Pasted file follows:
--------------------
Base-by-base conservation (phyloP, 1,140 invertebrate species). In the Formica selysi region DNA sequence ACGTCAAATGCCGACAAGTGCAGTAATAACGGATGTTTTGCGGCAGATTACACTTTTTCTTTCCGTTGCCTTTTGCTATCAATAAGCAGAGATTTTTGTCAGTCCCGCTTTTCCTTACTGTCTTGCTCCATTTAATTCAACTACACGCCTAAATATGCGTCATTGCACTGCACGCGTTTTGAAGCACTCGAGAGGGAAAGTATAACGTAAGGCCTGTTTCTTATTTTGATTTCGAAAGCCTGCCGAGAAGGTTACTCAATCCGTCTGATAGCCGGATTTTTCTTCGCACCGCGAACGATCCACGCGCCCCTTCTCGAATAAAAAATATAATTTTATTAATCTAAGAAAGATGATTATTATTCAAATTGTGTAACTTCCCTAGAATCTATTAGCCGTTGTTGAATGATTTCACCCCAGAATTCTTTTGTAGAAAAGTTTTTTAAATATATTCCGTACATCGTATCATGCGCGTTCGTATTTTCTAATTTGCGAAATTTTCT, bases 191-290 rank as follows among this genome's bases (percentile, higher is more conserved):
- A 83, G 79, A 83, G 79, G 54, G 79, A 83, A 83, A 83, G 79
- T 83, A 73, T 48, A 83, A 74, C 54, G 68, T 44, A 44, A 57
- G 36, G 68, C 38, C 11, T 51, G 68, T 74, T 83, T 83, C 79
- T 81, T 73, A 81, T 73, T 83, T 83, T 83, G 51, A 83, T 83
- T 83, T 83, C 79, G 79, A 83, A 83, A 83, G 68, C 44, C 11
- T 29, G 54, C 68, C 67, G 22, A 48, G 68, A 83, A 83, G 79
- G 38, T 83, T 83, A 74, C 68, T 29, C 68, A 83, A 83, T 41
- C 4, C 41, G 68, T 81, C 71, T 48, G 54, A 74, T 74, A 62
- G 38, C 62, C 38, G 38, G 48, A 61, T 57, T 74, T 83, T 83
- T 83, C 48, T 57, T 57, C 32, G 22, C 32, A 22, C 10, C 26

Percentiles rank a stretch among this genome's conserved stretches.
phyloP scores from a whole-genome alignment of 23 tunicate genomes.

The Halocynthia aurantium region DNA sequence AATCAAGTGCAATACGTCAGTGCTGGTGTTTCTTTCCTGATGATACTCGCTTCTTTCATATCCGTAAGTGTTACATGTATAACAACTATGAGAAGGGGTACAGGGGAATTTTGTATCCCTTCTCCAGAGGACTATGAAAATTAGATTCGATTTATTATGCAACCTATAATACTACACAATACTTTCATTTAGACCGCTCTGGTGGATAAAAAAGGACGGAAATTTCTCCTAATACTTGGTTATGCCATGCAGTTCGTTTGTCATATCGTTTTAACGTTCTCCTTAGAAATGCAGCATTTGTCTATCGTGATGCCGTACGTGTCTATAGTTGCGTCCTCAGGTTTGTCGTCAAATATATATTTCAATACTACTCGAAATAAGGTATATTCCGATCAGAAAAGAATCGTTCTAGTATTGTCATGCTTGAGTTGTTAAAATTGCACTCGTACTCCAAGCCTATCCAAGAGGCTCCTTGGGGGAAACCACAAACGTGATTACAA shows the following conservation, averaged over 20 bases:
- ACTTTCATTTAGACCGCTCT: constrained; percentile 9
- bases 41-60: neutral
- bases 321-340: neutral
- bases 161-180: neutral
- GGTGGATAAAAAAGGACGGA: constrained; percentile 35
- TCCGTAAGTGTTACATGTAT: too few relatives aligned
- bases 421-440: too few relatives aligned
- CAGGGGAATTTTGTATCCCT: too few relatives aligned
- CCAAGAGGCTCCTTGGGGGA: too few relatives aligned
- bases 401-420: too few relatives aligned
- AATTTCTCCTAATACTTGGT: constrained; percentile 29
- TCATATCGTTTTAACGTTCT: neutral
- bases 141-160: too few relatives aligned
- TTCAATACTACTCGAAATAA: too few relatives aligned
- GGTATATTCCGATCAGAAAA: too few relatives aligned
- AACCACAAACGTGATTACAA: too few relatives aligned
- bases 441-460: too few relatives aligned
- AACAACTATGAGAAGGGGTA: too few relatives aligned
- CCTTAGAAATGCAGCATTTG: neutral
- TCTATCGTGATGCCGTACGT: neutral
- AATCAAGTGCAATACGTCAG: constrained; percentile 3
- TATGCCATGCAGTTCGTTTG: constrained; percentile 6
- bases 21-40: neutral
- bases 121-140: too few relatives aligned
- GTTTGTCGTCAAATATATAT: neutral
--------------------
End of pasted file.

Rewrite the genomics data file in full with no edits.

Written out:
Base-by-base conservation (phyloP, 1,140 invertebrate species). In the Formica selysi region DNA sequence ACGTCAAATGCCGACAAGTGCAGTAATAACGGATGTTTTGCGGCAGATTACACTTTTTCTTTCCGTTGCCTTTTGCTATCAATAAGCAGAGATTTTTGTCAGTCCCGCTTTTCCTTACTGTCTTGCTCCATTTAATTCAACTACACGCCTAAATATGCGTCATTGCACTGCACGCGTTTTGAAGCACTCGAGAGGGAAAGTATAACGTAAGGCCTGTTTCTTATTTTGATTTCGAAAGCCTGCCGAGAAGGTTACTCAATCCGTCTGATAGCCGGATTTTTCTTCGCACCGCGAACGATCCACGCGCCCCTTCTCGAATAAAAAATATAATTTTATTAATCTAAGAAAGATGATTATTATTCAAATTGTGTAACTTCCCTAGAATCTATTAGCCGTTGTTGAATGATTTCACCCCAGAATTCTTTTGTAGAAAAGTTTTTTAAATATATTCCGTACATCGTATCATGCGCGTTCGTATTTTCTAATTTGCGAAATTTTCT, bases 191-290 rank as follows among this genome's bases (percentile, higher is more conserved):
- A 83, G 79, A 83, G 79, G 54, G 79, A 83, A 83, A 83, G 79
- T 83, A 73, T 48, A 83, A 74, C 54, G 68, T 44, A 44, A 57
- G 36, G 68, C 38, C 11, T 51, G 68, T 74, T 83, T 83, C 79
- T 81, T 73, A 81, T 73, T 83, T 83, T 83, G 51, A 83, T 83
- T 83, T 83, C 79, G 79, A 83, A 83, A 83, G 68, C 44, C 11
- T 29, G 54, C 68, C 67, G 22, A 48, G 68, A 83, A 83, G 79
- G 38, T 83, T 83, A 74, C 68, T 29, C 68, A 83, A 83, T 41
- C 4, C 41, G 68, T 81, C 71, T 48, G 54, A 74, T 74, A 62
- G 38, C 62, C 38, G 38, G 48, A 61, T 57, T 74, T 83, T 83
- T 83, C 48, T 57, T 57, C 32, G 22, C 32, A 22, C 10, C 26

Percentiles rank a stretch among this genome's conserved stretches.
phyloP scores from a whole-genome alignment of 23 tunicate genomes.

The Halocynthia aurantium region DNA sequence AATCAAGTGCAATACGTCAGTGCTGGTGTTTCTTTCCTGATGATACTCGCTTCTTTCATATCCGTAAGTGTTACATGTATAACAACTATGAGAAGGGGTACAGGGGAATTTTGTATCCCTTCTCCAGAGGACTATGAAAATTAGATTCGATTTATTATGCAACCTATAATACTACACAATACTTTCATTTAGACCGCTCTGGTGGATAAAAAAGGACGGAAATTTCTCCTAATACTTGGTTATGCCATGCAGTTCGTTTGTCATATCGTTTTAACGTTCTCCTTAGAAATGCAGCATTTGTCTATCGTGATGCCGTACGTGTCTATAGTTGCGTCCTCAGGTTTGTCGTCAAATATATATTTCAATACTACTCGAAATAAGGTATATTCCGATCAGAAAAGAATCGTTCTAGTATTGTCATGCTTGAGTTGTTAAAATTGCACTCGTACTCCAAGCCTATCCAAGAGGCTCCTTGGGGGAAACCACAAACGTGATTACAA shows the following conservation, averaged over 20 bases:
- ACTTTCATTTAGACCGCTCT: constrained; percentile 9
- bases 41-60: neutral
- bases 321-340: neutral
- bases 161-180: neutral
- GGTGGATAAAAAAGGACGGA: constrained; percentile 35
- TCCGTAAGTGTTACATGTAT: too few relatives aligned
- bases 421-440: too few relatives aligned
- CAGGGGAATTTTGTATCCCT: too few relatives aligned
- CCAAGAGGCTCCTTGGGGGA: too few relatives aligned
- bases 401-420: too few relatives aligned
- AATTTCTCCTAATACTTGGT: constrained; percentile 29
- TCATATCGTTTTAACGTTCT: neutral
- bases 141-160: too few relatives aligned
- TTCAATACTACTCGAAATAA: too few relatives aligned
- GGTATATTCCGATCAGAAAA: too few relatives aligned
- AACCACAAACGTGATTACAA: too few relatives aligned
- bases 441-460: too few relatives aligned
- AACAACTATGAGAAGGGGTA: too few relatives aligned
- CCTTAGAAATGCAGCATTTG: neutral
- TCTATCGTGATGCCGTACGT: neutral
- AATCAAGTGCAATACGTCAG: constrained; percentile 3
- TATGCCATGCAGTTCGTTTG: constrained; percentile 6
- bases 21-40: neutral
- bases 121-140: too few relatives aligned
- GTTTGTCGTCAAATATATAT: neutral